Over Labor Day weekend, 67,000 fans of electronic dance music descended upon the San Manuel Amphitheater in Devore, California, for a three-day music and art festival that is known as Nocturnal Wonderland. By the end of the event, 428 people had been arrested and five had been transported to local emergency rooms.
Press coverage of the event was mostly positive, primarily because no one died. At similar events throughout southern California in recent years, the news has not been nearly as good. According to the Los Angeles Times, at least 28 deaths have occurred at raves organized by LA-area companies since 2006.
Music, Dancing, and Drugs
Raves are typically daylong or multi-day events that feature electronic dance music (EDM) and other forms of entertainment. These events began as secret all-night parties held in undisclosed locations such as houses, clubs, or even abandoned warehouses. The abuse of Ecstasy (MDMA), methamphetamine, LSD, and other drugs was commonplace among ravers as a means of enhancing the sensory experience as well as enabling one to stay awake throughout the night.
The recreational abuse of these so-called “club drugs” can expose individuals to significant harm, including death. For example, ecstasy abuse can cause hyperthermia, or a dangerous increase in body temperature, which can damage the liver, heart, and kidneys. Meth abuse can have a similar impact, and can also result in delusions, hallucinations, impaired cognition, and mood disturbances. All mind-altering club drugs can lead to lowered inhibitions, poor decision making, and reckless behaviors, which can put individuals at risk for a wide range of negative outcomes.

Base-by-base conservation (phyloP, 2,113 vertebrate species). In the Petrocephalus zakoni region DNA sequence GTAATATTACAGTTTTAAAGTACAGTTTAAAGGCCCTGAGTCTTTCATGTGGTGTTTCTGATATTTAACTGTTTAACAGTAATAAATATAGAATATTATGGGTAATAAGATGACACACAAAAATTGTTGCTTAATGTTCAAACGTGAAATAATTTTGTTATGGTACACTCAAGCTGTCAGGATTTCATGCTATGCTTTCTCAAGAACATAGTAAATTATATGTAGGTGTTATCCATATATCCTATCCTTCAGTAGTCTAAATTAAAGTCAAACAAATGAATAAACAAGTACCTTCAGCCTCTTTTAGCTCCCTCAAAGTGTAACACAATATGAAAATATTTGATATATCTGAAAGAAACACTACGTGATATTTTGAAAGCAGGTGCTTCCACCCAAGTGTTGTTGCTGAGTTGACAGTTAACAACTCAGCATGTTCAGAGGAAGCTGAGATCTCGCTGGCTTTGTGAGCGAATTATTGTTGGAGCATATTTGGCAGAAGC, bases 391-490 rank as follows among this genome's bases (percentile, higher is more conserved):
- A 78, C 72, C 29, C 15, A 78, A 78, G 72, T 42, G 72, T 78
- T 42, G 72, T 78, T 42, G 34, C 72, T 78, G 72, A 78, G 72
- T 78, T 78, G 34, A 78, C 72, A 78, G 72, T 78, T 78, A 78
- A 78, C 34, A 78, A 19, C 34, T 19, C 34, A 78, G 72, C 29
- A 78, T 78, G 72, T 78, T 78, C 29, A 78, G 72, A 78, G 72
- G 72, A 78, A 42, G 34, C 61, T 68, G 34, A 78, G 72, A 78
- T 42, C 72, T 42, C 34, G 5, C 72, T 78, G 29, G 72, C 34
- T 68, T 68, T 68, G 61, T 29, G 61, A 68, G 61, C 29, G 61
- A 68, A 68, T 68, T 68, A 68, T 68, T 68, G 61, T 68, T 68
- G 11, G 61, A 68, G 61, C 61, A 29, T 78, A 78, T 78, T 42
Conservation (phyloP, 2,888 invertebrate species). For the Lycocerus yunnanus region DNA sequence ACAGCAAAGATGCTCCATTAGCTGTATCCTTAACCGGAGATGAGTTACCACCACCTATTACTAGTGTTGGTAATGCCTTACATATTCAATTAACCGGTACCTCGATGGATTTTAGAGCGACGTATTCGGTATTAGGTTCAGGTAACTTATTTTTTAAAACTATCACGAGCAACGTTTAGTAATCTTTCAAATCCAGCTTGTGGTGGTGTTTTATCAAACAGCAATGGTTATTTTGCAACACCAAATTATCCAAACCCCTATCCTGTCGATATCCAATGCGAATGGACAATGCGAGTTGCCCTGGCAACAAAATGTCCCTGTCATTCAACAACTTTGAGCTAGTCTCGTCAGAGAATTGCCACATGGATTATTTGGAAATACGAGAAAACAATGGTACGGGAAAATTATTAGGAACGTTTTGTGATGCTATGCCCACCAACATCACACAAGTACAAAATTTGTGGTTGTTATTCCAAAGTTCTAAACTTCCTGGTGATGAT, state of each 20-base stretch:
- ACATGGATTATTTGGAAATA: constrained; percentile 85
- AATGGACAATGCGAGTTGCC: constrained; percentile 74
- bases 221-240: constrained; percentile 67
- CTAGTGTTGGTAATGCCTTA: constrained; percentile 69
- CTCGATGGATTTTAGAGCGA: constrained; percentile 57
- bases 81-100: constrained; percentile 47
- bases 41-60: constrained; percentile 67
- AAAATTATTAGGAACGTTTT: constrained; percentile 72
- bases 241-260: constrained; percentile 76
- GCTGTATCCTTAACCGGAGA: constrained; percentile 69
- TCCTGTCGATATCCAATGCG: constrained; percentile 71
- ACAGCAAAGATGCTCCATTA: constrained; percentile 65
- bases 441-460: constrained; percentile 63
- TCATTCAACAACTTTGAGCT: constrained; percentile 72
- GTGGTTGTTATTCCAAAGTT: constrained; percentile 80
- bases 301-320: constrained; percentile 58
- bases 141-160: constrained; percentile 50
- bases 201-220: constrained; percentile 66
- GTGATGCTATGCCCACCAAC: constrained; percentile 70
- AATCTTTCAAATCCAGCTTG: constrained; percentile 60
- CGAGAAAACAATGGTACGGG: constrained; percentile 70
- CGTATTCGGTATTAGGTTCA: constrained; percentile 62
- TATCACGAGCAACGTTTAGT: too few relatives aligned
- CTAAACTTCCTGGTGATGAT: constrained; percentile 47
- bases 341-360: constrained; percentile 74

When club drugs are used in combination with alcohol or other dangerous substances, as is often the case at raves and similar events, both the likelihood of harm and the potential severity of that harm can increase exponentially.
As raves became commercialized, much has changed. The venues have become larger, the performers became much better known, and attendance has skyrocketed. However, the drug use that was prevalent during the rave scene’s “underground” has remained prevalent and problematic.
Arrests, Emergencies, and Deaths
At least seven of the 28 deaths noted above have occurred at the two-day HARD Summer Music Festival in the past four years. These deaths, along with hundreds of arrests and dozens of individuals requiring treatment at area emergency rooms, have contributed to the HARD Summer gathering being forced to move to different venue each of the previous four years.
The Los Angeles Times and Inland Valley Daily Bulletin have documented the following statistics from the past four HARD Summer events:
- 2013 (Los Angeles State Historic Park, Los Angeles, California): One death
- 2014 (Whittier Narrows Recreation Area, South El Monte, California): One death, 140 arrests.
- 2015 (LA County Fairgrounds, Pomona, California): Two deaths, 49 individuals taken by ambulance to area emergency rooms for drug-related issues, and 310 arrests.
- 2016 (Auto Club Speedway, Fontana, California): Three deaths, nine individuals taken to area hospitals, and 325 arrests.
HARD Summer is not the only rave or festival to have been the site of drug-related arrests, medical emergencies, and deaths.
The three-day Electric Daisy Carnival (EDC), which has recently been held at the Las Vegas Motor Speedway, experienced three drug-related deaths in 2014 and one in 2015. During the 2014 version of the EDC, police made 73 felony arrests, and 794 attendees required medical attention. In 2015, there were 76 felony arrests and 1,426 medical calls.
Statistics such as these have prompted many to call for southern California to ban or significantly increase regulation on raves and similar festivals. Opposition from leaders of some California communities has been among the reasons for the HARD Summer festival’s may recent relocations.
San Bernardino County Supervisor Janice Rutherford and Valerie Henry, president of the Devore Rural Protection Association, are among those who are in favor of prohibiting future raves. Also, in direct response to rave-related problems, Los Angeles County Board of Supervisors has established a task force to conduct threat assessments on all proposed events that are expected to draw 10,000 people or more.
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